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HESTER! Hester !” shouted Dr. Brown through the bay window of the Corner House, “ Leslie North is coming on Tuesday!”

“Oh!” exclaimed the invalid within, sitting upright for the first time that day, her expression of pain changing into one radiant with delight.

Tell me all about it. Come in ; do come in.” “ The Norths don't go abroad till November,

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and Leslie's coming to us for two months ! Can't come in ; everybody's wrong to-day, and expects to be put to rights. Good-bye !" And in another minute the old Scotch doctor of the old English village of Woodleigh Mordaunt, had darted into his Brougham with the activity of youth, and was off on a long professional round.

Hester Morris rang her hand-bell. She never liked to keep good news to herself.

“Oh, Susan !” she exclaimed to the thin, elderly waiting-maid, “who do you think is coming ?"

“Yes, ma'am, I know. Sally, who's been in the sulks for a week, has stepped across all right to say that Miss Leslie's coming on Tuesday; and Flora's hard set at the cookery book, for new dumplings; and Barney's standing on his head in the back-green, for he says Miss Leslie will be sure to appreeshate him—that boy's just a dictionary, ma'am!”

“ Won't she like the new sofa, Susan, and the new shelf of books ? and think of hear

ing Leslie sing again! It's a weary two years since we've had her!”

“ Indeed, ma'am, Sally and Flora and me were just saying that Miss North had better stay altogether, when you and the Doctor are so fond on her. There's Mr. Wilson, and Mr. Yates, and Mr. Whiteford would all be proud if she looked the way they're in ; and there's

young Lord D'Arcy-but maybe he's too grand”

“Nonsense, Susan," replied her mistress in sharper tones than she generally used in reply to the indulged old servant's confused maunderings; adding in an under tone, “ As if anybody could be too grand for our Leslie !"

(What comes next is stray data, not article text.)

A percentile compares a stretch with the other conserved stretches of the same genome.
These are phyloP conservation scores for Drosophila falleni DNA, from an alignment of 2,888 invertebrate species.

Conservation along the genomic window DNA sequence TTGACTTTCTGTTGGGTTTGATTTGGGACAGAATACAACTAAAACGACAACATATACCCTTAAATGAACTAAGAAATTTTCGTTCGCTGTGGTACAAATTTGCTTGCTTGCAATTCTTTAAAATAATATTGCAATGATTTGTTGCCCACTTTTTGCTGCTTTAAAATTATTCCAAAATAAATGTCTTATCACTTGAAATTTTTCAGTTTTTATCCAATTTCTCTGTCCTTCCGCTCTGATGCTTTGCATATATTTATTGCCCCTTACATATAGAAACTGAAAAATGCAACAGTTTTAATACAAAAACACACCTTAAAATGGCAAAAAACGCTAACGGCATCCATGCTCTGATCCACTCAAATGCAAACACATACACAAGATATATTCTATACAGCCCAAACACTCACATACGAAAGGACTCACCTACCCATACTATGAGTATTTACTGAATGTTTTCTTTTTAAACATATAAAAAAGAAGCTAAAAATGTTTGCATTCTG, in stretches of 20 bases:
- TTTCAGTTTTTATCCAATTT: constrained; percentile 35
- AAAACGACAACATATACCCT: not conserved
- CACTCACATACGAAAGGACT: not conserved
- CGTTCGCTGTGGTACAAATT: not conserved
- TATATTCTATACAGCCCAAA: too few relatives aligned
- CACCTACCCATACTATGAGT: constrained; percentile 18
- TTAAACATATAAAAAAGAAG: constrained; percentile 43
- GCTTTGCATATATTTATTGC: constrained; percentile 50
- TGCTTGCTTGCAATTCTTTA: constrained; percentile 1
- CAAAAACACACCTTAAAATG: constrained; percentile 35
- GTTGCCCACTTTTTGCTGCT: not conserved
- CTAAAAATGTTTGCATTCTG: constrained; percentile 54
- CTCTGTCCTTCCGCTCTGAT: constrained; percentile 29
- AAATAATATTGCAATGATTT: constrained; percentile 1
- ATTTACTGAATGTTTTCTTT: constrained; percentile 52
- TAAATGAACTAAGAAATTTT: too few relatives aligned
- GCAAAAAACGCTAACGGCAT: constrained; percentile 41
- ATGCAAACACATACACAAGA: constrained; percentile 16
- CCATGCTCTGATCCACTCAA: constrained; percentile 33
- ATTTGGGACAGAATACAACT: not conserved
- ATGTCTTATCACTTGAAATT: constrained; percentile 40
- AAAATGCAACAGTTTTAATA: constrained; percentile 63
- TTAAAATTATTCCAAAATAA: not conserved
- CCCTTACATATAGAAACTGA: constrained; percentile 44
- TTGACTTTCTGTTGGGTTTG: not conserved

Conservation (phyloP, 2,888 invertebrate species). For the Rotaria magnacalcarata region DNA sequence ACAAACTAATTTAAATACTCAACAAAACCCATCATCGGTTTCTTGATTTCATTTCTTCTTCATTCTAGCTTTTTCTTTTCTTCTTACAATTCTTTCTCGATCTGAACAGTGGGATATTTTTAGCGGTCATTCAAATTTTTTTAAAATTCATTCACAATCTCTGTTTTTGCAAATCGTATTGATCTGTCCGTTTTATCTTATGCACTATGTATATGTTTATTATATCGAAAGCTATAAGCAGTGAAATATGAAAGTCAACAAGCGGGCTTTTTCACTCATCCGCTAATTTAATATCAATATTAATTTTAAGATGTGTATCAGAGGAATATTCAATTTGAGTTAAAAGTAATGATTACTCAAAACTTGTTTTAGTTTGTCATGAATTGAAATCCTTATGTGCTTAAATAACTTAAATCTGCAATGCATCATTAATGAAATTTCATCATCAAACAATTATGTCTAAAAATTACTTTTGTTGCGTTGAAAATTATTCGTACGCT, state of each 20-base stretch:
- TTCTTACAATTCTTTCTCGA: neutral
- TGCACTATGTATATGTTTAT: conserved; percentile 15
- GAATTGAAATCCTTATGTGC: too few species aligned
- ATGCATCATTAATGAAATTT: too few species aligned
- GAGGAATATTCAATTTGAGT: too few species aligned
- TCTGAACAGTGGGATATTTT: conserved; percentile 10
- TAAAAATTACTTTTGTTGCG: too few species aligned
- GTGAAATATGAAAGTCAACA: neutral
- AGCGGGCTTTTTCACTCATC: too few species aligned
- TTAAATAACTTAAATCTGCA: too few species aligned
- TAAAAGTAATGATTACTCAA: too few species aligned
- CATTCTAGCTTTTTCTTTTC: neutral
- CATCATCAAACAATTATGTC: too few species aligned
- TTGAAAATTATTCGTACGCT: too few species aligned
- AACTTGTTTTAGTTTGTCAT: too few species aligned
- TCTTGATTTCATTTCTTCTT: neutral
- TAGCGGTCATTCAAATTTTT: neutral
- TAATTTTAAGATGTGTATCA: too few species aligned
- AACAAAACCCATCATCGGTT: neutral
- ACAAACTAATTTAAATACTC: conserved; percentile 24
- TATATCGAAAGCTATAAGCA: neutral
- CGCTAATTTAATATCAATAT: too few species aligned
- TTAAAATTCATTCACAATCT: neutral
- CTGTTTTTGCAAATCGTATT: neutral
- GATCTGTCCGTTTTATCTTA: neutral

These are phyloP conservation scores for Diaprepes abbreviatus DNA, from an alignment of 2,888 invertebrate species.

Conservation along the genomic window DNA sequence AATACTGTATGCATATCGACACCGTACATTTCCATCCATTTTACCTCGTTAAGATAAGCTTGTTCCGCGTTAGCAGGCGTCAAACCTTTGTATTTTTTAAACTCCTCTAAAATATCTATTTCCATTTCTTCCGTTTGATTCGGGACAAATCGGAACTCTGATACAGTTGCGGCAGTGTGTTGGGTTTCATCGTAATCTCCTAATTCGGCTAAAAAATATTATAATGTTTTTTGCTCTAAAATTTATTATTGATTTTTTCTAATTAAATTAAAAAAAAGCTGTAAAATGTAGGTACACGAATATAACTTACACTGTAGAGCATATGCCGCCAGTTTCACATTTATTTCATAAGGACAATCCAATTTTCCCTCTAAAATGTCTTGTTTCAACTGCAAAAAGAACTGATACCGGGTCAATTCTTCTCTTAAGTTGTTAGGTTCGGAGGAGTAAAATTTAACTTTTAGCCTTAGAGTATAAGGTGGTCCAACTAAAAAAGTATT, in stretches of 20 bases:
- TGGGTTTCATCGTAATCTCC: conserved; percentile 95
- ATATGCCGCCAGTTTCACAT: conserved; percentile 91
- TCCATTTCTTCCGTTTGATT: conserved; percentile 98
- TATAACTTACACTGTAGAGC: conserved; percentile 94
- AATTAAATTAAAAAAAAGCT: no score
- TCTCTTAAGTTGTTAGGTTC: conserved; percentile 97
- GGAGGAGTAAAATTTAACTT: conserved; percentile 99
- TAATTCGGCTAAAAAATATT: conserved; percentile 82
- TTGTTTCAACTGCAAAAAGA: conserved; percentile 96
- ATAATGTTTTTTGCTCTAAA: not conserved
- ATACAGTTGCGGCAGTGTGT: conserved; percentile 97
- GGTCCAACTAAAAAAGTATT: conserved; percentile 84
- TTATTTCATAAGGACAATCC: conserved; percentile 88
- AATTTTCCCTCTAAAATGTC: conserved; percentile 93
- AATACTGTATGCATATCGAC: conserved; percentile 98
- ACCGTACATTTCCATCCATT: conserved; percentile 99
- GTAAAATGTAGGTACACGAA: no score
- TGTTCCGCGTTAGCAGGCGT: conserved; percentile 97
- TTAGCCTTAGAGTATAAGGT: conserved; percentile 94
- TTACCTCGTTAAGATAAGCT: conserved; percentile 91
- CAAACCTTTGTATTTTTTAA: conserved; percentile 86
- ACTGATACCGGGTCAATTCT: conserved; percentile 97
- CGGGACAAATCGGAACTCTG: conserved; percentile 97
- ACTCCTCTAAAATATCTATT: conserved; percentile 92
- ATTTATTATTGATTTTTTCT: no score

From that day till the eventful arrival there was an air of joyful expectation in the Corner House and its opposite neighbour ; from drawing-room to kitchen, everything that was said and done had reference in some way or other to “ Tuesday."

Anybody would think that Leslie was a piece of perfection, to hear the way we talk of her,” said Hester to Dr. Brown, laughing ;

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“ yet the child is full of faults; and I'm sure I scold her from morning till night. Nobody can say that I spoil Leslie !"

“She takes it so winsomely; it's a pleasure to scold her!” answered Dr. Brown fondly.

“So it is,” said Hester with emphasis.

What a pleasant old dwelling-place is that ivied Corner House of the principal street of Woodleigh Mordaunt! Quaint and charming is its little turret, popularly called the “Roundel," which forms the tiniest of book-rooms. It is seldom used now, for Hester cannot walk up stairs, but Leslie North is

fond of it, and it is again an inhabited room during her visits. On one side, the Corner House looks out on a fine avenue of lime trees—the pride of the village, which shade the picturesque ruins of an old chapel and unused grave-yard of ancient tombs, while beyond stretches a rich smiling country, watered by the quiet river Leigh, and bounded by low swelling hills, which in the dewy mornings and sunset evenings take every shade of lilac, purple, and gold. Fantastic shapes, too, those hills assume when the mist falls on them, or dreamy eyes gaze out in the dim twilight. It used to be so very often long ago, for like many other old houses, the Corner House had worn many different aspects in its day, and had not always been the abode of a solitary invalid. Nobody looked out and dreamed and hoped, and smiled and wept, from those western windows now except Leslie North. Flora, indeed, the fat cook, and Susan the thin house-maid, who had been in the Morris family for twentyseven years, looked out regularly when they aired the rooms; but no tales did the lime trees, and the ruins, and the distant hills, whisper to them. I believe that they were more communicative to Barney, the small Irish boy fresh from a ragged school, whom Miss Morris was training to be a tiger, or “a beast of prey in buttons,” as he confidentially explained to Flora, greatly to her horror and dismay. Yes, Barney sometimes crept up to those pretty windows, and felt himself “ grow


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